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    That’s a pretty freaking long list. I don’t know about other lobsters but I would say I knew about 80% of all that? Overall fairly sound but maybe asking too much? What do others think about it?

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      I think exposure to most of these things is desirable, though obviously peoples' strengths and concentrations will and should vary quite a bit. The areas on that list that I have literally zero experience in are graphics and robotics.

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        Somewhere in that ballpark, yeah. There are some really fantastic readings linked!

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          I agree, there are some areas there that I’ve not had any exposure to at all at a university level (type systems, robotics, crypto). On the other hand, there are other areas where my degree has gone far deeper into the topics than what Matt suggests (ML & theory of computation).

          Perhaps this is a function of English bachelors degrees being three years instead of four & of my specific course choices?

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          A lot of books, how many of these should still be recommended? Those I recognised I know to still be good books, but for example, I had never heard of The art of programming

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            I’ve read a number of the books mentioned on the page, and here are my thoughts:

            “Writing for Computer Science” by Justin Zobel

            An excellent book that goes a lot farther than I expected. While the title says “writing” it also includes a variety of tips for how to design diagrams, how to give presentations, the ethical questions to ask when dealing with potential confidentiality issues. Definitely a good book to read.

            “JavaScript: The Definitive Guide” and “JavaScript: The Good Parts” (by Flanagan and Crockford, respectively)

            These are the two classic books for learning JavaScript. You read the first to get all the nitty-gritty details (probably more than you need) about how JavaScript works, and read the second to learn how to write good JavaScript. Definitely recommend both (and I mean both. If you get one, you should probably get the other, as they complement each other so nicely).

            “Effective Java” by Joshua Bloch

            Similar to “Effective C++” (which is also quite good) this book goes in depth with a variety of patterns and ideas for writing quality, maintainable Java code. If you’re going to be writing in Java, this is a good book to read (although it’s a little out of date now, having been published in 2008).

            “Learn You a Haskell” and “Real World Haskell”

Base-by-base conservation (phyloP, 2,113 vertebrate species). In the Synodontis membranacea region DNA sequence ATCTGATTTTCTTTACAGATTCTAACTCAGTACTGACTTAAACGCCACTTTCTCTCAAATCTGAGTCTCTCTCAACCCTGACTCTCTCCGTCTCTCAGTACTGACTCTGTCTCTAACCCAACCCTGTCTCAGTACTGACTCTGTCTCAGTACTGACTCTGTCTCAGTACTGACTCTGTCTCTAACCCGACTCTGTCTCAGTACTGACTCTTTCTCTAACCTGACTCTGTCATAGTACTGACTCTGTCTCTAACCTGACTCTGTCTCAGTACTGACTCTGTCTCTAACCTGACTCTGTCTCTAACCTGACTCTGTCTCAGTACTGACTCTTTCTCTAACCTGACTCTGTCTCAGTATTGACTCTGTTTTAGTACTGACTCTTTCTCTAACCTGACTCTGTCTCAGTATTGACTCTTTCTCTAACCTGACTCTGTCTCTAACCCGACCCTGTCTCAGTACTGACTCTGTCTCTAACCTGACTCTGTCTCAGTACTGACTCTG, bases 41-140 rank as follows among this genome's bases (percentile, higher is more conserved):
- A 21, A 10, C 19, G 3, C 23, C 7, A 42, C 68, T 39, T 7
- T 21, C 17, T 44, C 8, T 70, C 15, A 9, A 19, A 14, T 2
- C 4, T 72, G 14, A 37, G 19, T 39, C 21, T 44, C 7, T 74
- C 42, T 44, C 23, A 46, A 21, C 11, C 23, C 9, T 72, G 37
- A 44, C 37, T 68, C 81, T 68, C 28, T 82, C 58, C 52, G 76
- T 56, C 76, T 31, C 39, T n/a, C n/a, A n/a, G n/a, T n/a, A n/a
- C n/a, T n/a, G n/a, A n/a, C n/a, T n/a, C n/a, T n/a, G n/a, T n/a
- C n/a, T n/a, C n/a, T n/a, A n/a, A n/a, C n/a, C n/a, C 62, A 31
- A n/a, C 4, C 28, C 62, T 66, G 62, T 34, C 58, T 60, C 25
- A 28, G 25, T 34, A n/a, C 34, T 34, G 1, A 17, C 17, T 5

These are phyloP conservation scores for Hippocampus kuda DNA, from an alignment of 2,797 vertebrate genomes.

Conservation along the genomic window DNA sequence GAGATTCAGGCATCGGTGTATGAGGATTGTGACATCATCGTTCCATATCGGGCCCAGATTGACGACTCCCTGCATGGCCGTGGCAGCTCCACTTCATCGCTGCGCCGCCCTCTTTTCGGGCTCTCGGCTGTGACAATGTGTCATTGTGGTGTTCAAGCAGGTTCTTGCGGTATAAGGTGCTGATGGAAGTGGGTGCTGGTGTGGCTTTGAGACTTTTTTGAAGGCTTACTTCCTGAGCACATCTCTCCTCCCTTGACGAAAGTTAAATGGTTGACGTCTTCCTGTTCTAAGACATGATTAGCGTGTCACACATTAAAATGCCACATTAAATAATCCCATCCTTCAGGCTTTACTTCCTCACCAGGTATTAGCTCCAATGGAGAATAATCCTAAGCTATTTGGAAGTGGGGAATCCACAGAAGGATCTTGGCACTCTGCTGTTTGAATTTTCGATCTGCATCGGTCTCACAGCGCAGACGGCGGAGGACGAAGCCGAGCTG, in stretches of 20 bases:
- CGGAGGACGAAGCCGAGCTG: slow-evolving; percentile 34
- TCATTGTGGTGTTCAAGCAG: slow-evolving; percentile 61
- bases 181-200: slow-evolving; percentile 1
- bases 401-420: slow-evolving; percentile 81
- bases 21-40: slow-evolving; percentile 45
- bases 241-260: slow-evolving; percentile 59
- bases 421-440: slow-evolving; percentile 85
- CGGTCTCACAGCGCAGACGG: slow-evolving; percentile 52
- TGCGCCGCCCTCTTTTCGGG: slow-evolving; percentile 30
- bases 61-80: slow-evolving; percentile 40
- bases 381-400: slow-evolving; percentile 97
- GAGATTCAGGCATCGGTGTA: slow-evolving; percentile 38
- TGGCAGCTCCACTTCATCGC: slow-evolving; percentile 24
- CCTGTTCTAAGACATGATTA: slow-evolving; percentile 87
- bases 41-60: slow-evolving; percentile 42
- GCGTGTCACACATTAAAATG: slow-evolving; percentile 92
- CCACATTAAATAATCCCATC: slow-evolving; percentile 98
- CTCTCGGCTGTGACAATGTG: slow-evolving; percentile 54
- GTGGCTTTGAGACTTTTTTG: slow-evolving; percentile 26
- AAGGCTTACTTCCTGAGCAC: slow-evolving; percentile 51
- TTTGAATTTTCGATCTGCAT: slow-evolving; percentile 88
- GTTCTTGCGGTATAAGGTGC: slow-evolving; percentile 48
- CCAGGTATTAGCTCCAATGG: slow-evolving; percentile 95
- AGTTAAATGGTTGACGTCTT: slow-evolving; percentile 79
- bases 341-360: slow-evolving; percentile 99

These are the classic books for introduction to Haskell, but they both have their own well documented problems. At this point I think a better introduction can be found here: https://github.com/bitemyapp/learnhaskell

            Any of “The Art of Computer Programming” books, by Donald Knuth

            These are classics, and are great both for learning and as a reference, but they are dense, and can be tough for people less well versed in CS theory. Still great to have around though! I learn something new every time I read one.

            “Introduction to the Theory of Computation” by Sipser

            Not sure why he’s linking to the 2nd edition, as the 3rd edition exists. I’ve read the 3rd edition, and think very highly of it. It was not as dense or difficult as some theory books I’ve read, and provided a strong introduction to the topic. I actually wish I still had my copy, but I donated it to my university’s ACM Chapter library. I may just buy it again.

            “Computer Organization and Design” by Patterson and Hennessy

            He links to the 4th edition here, and that’s probably the right choice. I’ve read the 5th edition, and it was honestly frustrating to work with. A number of the questions are poorly written and ambiguous. One of the problems in an early chapter relies on the use of software only mentioned in a small aside several pages previously to provide values for the variables necessary to provide an answer. A number of examples and questions expect you to be able to ballpark reasonable values for unknowns, without giving any real assistance to build up such an ability. All of this said, I understand the 4th edition to be quite good. I can’t personally vouch for it, but have heard good things from a former professor of mine whose opinion I trust on this subject.

            “HTML and CSS: Design and Build Websites” by Duckett

            First of all, this book is gorgeous. Just beautiful inside. Second, it is both an excellent learning resource and reference for someone new to HTML and CSS. One of the biggest difficulties I’ve seen new people have with these languages is just about knowing what tag or attribute to use, or knowing how the different features of CSS (the box model, specificity, etc.) work and interact. This book is great at clarifying all of these things, and I’ve happily loaned my copy to several friends learning HTML and CSS, with positive results.